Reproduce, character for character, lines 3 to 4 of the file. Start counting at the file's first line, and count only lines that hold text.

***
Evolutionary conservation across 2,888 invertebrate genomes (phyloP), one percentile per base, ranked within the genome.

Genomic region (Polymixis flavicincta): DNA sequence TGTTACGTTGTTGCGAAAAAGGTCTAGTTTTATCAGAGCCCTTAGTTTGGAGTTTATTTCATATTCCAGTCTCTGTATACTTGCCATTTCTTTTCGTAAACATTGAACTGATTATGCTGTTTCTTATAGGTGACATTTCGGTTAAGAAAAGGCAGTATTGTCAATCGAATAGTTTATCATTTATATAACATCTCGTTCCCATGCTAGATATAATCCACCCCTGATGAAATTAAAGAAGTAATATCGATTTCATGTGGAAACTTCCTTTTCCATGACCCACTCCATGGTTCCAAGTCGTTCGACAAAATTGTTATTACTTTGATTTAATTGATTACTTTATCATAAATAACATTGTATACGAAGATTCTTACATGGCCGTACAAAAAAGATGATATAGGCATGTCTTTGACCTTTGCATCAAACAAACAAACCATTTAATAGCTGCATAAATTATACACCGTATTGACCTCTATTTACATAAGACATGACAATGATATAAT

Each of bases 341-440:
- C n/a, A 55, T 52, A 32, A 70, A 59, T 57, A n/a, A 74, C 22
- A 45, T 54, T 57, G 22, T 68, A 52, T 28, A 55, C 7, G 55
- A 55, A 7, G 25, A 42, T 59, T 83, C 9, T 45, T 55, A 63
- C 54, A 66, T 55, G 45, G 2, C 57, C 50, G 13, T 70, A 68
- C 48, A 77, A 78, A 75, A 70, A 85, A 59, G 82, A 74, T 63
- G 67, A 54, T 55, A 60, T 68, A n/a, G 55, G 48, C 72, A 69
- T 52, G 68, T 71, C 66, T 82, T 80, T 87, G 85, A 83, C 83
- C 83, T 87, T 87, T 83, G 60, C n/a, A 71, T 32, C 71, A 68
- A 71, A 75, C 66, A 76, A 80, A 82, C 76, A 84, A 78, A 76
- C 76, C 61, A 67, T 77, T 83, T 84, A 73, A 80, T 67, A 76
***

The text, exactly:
Each of bases 341-440:
- C n/a, A 55, T 52, A 32, A 70, A 59, T 57, A n/a, A 74, C 22